Brexit and Beyond: The Future of Europe
Policy Brief, 08.02.2018

Discussion of Brexit tends to focus on factors unique to Britain. This Policy Brief explores the European wide factors that influenced the vote and still need to be addressed by the EU.

The Future of Facts: How can we save political journalism and what happens if we fail?
Policy Brief, 20.12.2017

In this policy brief, Andrea Römmele and Rafael Goldzweig look at how fake news is affecting politics and what lawmakers can do about it.

Lessons Learnt from the EU-Turkey Refugee Agreement
Policy Brief, March 2017

This policy brief reflects on the progress made in the year since the EU-Turkey Statement was signed. It suggests a path forward that goes beyond using the agreement as a blanket model that prioritises European domestic policy over Turkish stability.

Are Europe’s wind and solar industries still attractive for Chinese companies?
Policy Brief, November 2016

This policy brief reflects on the present state of Chinese FDI in the European solar and wind sectors, with recommendations for European, and especially German, stakeholders.

The EU’s Global Strategy: Three Quotations
Policy Brief, May 2016

The EU is currently developing its new Global Strategy. Sir Robert Cooper argues that strategy is needed but that the machinery that implements it is no less important.

Bringing Academics Closer to Foreign Policy
Analysis (briefing), April 2016

Bridging the gap between academia and policy has been the effort of many projects and institutions. In this Dahrendorf Analysis, Julia Himmrich highlights the academic debate about influencing policy and the often cited issues, such as access and communication between researchers and policymakers.

Europe’s Underestimated Influence in Qatar’s Foreign Policy
Analysis (briefing), April 2016

During the past decade, the European perception of Qatar has dramatically changed. This Dahrendorf Analysis illustrates that European foreign policy actors should not underestimate the impact of European discourse on its partners in the Gulf region.

What impact would a Brexit have on the EU?
Analysis (briefing), March 2016

This Dahrendorf Analysis outlines how Brexit might change the EU by outlining its possible impact in three scenarios for the EU’s future: an EU that falls apart, continues to muddle through, or integrates further.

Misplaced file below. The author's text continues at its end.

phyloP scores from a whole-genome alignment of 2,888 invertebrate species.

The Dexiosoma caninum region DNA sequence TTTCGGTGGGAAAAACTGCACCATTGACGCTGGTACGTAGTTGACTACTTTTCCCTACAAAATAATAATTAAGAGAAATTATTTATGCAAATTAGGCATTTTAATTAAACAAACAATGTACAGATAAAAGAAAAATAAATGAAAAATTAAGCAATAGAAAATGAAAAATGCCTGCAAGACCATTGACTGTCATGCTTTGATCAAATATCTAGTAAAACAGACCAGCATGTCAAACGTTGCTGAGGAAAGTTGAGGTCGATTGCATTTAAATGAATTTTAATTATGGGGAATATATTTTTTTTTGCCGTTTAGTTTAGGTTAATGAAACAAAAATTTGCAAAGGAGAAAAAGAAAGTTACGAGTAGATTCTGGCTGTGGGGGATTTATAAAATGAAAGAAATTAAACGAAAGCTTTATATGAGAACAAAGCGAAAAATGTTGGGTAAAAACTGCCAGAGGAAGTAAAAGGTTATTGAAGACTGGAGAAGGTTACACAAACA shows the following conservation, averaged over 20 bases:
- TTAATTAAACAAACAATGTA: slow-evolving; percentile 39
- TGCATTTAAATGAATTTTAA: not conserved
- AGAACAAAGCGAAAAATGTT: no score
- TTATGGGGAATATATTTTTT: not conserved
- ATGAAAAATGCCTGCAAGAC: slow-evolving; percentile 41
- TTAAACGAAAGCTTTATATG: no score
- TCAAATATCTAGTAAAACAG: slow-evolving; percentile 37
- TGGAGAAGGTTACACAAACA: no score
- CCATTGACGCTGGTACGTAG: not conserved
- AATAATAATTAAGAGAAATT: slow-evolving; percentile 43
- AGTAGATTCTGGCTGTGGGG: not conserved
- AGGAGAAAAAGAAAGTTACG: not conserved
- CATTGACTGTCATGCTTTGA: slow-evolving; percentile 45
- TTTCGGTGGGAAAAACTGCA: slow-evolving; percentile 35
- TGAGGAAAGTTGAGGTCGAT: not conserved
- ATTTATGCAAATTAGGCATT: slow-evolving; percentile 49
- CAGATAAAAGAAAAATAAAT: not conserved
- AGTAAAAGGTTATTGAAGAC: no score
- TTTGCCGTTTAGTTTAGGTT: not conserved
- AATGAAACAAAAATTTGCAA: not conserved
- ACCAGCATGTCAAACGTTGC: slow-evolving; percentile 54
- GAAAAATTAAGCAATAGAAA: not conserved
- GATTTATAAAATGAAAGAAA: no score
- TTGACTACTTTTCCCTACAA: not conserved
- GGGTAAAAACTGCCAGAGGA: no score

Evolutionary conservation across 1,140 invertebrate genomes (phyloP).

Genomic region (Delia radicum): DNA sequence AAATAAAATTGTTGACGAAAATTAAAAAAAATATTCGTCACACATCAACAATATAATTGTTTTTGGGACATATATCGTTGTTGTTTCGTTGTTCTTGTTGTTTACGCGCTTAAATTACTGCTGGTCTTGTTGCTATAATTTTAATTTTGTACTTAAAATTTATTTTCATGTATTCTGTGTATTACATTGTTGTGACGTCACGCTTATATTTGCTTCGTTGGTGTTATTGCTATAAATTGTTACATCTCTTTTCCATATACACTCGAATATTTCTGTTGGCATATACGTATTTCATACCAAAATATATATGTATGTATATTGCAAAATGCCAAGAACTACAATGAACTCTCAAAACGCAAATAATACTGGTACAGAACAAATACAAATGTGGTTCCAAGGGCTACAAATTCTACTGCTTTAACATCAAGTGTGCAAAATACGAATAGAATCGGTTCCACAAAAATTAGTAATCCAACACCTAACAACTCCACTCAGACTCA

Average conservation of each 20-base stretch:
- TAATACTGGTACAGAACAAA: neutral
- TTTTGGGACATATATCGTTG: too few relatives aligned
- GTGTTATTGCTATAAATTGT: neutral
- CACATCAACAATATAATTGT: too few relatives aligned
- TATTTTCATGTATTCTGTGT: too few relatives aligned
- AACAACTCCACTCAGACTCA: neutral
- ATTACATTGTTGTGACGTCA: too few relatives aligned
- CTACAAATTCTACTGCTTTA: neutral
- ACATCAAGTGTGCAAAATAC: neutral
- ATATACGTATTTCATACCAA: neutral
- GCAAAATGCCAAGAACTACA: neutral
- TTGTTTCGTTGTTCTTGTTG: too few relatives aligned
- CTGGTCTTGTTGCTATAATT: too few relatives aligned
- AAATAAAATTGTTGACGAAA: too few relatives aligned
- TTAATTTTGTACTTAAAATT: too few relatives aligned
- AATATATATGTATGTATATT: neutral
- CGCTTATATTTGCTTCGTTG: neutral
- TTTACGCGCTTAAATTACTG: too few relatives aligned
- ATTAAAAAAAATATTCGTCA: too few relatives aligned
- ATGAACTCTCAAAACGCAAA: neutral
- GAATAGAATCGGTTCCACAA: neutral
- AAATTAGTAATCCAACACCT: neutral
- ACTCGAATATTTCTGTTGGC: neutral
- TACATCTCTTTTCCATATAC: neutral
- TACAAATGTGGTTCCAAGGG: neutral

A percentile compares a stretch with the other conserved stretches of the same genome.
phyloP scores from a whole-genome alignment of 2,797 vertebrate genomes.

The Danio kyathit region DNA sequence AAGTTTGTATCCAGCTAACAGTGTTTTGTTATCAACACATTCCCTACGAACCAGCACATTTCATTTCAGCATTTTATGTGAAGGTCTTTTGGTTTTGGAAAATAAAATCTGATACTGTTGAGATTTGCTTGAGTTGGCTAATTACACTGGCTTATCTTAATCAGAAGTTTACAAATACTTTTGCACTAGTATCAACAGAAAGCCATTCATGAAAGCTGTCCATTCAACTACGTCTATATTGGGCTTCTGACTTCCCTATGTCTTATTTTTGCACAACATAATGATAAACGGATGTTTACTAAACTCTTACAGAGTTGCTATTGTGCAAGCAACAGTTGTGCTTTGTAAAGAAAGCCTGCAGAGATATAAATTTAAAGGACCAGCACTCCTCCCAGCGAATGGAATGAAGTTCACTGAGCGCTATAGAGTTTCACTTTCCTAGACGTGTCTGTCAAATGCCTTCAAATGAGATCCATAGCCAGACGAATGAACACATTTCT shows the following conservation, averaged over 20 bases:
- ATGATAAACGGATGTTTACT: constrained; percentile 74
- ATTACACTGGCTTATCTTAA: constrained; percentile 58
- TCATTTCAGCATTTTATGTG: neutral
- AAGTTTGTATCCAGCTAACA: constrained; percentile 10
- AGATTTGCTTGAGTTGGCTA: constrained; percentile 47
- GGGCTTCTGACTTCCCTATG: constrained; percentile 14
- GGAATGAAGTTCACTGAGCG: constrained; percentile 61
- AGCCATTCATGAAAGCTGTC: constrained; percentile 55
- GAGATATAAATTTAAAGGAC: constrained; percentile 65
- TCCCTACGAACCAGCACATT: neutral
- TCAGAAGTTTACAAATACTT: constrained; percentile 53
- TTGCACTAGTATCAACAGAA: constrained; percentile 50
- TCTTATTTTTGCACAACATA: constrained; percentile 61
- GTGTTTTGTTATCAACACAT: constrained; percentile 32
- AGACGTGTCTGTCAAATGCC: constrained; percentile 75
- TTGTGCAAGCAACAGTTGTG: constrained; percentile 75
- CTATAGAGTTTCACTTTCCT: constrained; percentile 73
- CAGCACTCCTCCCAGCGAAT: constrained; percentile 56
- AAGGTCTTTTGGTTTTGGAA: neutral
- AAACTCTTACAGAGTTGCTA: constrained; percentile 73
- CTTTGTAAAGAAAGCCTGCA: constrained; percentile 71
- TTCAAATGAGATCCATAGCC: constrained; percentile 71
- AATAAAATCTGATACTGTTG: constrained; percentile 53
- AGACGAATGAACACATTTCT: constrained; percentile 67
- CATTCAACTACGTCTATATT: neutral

Forget Fortress Europe: Why European migration policy needs a drastic change of perspective
Analysis (briefing), February 2016

Annette Jünemann argues that refugees themselves, not states or Europe, should be at the centre of solutions to migration policy.

Is the Transatlantic Century Over?
Policy Brief, December 2015

In this Policy Brief from the Dahrendorf Forum, Cora Lacatus explores how changes in the power of the United States will affect the European Union and the future of the Transatlantic relationship.

Towards an EU Global Strategy
Policy Brief, September 2015

The European Union is revising its Security Strategy in light of new challenges. Can the EU meet the need for effective risk assessment and crisis management to create a revolution for external action? This Policy Brief from the Dahrendorf Forum summarises a roundtable with EU and German government officials.

EU Neighbourhood Policy in Africa
Policy Brief, 25.04.2015

How can the EU be more effective in North Africa? The policy recommendations in this brief from the Dahrendorf Forum include country specific policies, use of micro-level conditionality, and more External Action Service staff.

Europe's Role in the World
Policy Brief, 06.04.2015

After 2014, the year of crises, how can Europe take stock of its role in the world? This briefing from the Dahrendorf Forum includes five policy recommendations from former diplomats on building European foreign policy after the rise of ISIS and the Ukrainian conflict.

Events and podcasts

Challenges Facing the Euro
Co-hosted with the LSE European Institute

Podcast, 17.09.2019

The Governor of the Bank of France recalls the tangible assets that the Euro has already provided to the Euro area and will focus on the efforts needed towards building a stronger Europe, against the backdrop of Brexit, while stressing three priorities: increasing resilience, increasing growth and affirming sovereignty.